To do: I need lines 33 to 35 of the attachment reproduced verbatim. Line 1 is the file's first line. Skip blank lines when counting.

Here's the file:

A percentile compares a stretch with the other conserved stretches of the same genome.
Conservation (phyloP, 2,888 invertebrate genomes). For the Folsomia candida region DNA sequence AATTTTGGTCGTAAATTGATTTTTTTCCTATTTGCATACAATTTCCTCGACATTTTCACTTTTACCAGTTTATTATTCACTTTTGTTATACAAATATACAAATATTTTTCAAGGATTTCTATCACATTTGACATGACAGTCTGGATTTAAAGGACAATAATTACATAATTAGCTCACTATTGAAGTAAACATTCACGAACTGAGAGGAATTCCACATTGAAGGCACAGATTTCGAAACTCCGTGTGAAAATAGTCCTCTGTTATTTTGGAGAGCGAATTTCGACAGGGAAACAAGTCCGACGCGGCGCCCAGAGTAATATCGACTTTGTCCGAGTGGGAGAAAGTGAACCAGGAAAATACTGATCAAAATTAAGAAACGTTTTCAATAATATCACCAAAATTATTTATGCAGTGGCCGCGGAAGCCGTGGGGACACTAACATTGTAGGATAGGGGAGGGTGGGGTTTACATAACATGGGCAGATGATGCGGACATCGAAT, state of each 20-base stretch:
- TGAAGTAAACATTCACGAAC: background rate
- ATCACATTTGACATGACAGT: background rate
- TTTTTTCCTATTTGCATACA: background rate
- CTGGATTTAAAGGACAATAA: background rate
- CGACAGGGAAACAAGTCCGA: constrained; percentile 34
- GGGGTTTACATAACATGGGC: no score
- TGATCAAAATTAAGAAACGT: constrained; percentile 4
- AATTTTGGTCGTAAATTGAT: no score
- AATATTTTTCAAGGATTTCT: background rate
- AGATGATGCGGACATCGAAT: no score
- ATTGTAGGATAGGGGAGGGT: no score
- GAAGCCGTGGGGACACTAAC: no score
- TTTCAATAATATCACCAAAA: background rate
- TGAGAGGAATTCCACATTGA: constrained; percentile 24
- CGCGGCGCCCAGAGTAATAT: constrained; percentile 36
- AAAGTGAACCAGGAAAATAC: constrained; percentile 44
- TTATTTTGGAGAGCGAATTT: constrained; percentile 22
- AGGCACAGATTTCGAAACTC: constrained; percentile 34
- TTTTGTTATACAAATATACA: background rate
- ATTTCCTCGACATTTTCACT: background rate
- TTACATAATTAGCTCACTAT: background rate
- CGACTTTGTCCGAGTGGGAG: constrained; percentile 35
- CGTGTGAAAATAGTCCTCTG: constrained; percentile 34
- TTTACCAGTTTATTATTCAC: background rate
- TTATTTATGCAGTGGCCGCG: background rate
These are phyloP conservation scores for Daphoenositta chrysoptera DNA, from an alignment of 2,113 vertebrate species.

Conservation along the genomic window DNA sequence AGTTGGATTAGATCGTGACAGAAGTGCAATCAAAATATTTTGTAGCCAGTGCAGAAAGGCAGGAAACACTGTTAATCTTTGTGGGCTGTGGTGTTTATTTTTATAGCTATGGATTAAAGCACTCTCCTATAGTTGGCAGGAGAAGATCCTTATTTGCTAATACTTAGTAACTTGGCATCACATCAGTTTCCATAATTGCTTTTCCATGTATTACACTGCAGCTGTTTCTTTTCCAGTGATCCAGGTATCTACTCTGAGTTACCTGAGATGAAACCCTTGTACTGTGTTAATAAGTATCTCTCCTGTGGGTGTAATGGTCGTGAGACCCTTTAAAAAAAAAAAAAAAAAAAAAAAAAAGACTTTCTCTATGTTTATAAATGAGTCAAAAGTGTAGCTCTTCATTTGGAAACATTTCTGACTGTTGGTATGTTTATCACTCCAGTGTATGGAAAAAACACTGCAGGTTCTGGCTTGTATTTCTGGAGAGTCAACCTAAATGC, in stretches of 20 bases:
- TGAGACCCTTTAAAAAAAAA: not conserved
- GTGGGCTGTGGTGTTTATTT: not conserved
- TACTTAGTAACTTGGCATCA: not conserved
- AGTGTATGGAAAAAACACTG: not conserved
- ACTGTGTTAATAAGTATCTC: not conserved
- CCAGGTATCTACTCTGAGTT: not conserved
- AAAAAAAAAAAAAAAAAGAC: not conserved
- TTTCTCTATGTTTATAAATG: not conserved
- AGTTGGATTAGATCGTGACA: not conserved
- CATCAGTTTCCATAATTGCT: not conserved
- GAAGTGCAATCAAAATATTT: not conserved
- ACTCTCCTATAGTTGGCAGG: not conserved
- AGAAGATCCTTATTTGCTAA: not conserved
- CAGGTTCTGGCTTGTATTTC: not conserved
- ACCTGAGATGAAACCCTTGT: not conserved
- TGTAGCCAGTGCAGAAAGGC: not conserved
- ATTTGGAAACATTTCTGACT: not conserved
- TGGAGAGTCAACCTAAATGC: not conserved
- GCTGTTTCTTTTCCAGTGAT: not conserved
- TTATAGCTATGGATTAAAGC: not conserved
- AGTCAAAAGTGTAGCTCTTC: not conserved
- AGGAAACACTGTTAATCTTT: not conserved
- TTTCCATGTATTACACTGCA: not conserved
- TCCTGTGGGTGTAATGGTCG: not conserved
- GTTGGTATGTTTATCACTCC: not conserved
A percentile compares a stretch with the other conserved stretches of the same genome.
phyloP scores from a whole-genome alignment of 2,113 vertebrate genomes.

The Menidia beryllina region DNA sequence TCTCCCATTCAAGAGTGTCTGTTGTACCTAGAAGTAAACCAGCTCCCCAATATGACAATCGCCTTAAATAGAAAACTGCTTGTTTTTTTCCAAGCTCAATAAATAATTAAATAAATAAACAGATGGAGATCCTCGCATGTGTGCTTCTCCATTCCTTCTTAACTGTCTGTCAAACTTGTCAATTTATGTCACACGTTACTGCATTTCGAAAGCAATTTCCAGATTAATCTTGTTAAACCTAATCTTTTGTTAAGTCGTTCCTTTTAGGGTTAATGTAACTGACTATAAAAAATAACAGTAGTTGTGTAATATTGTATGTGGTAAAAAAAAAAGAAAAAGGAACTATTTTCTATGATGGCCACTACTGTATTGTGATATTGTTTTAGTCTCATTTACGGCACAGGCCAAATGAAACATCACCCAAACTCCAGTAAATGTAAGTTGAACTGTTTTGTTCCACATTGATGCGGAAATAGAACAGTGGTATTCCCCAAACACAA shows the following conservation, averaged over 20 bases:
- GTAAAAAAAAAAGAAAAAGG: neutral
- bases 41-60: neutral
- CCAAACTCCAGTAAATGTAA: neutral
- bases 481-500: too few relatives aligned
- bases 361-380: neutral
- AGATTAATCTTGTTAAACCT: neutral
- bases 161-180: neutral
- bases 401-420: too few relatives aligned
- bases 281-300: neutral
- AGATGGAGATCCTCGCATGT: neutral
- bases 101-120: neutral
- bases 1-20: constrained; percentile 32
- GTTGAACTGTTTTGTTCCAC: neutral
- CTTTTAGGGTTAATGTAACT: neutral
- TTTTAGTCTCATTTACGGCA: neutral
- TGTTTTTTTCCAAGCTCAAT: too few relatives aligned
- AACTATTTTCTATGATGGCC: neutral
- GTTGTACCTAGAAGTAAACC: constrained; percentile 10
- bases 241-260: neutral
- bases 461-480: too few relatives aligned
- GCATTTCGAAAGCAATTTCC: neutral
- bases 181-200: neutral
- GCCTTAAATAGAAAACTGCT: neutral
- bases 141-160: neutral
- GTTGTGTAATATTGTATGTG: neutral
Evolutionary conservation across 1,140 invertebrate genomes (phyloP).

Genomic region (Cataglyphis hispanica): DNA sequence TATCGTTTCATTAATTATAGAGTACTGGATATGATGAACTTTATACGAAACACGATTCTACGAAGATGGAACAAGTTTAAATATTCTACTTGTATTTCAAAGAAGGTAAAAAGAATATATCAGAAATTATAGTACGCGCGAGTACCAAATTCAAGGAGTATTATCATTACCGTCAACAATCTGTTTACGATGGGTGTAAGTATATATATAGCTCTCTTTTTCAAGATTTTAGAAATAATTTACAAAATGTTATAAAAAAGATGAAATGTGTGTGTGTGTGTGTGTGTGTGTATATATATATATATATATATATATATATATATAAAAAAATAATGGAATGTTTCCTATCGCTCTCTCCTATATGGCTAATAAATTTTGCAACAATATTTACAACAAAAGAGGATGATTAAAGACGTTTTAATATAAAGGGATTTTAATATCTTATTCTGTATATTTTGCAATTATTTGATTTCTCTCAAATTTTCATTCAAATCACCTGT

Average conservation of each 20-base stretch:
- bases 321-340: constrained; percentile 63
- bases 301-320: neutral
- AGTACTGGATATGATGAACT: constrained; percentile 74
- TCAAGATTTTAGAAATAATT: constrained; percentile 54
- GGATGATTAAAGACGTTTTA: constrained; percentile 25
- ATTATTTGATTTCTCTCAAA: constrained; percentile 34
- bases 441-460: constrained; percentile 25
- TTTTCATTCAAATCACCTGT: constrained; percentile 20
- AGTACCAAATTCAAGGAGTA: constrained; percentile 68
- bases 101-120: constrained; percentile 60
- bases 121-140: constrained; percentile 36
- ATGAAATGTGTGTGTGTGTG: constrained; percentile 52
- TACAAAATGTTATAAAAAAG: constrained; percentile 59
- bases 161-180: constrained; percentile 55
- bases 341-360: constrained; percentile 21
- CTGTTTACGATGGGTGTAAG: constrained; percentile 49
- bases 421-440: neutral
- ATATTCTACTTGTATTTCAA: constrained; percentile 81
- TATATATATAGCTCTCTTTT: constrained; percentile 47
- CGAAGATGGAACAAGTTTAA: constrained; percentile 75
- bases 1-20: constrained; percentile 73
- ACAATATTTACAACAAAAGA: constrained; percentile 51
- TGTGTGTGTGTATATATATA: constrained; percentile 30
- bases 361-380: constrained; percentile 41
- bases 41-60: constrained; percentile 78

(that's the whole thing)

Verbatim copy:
- AGTGTATGGAAAAAACACTG: not conserved
- ACTGTGTTAATAAGTATCTC: not conserved
- CCAGGTATCTACTCTGAGTT: not conserved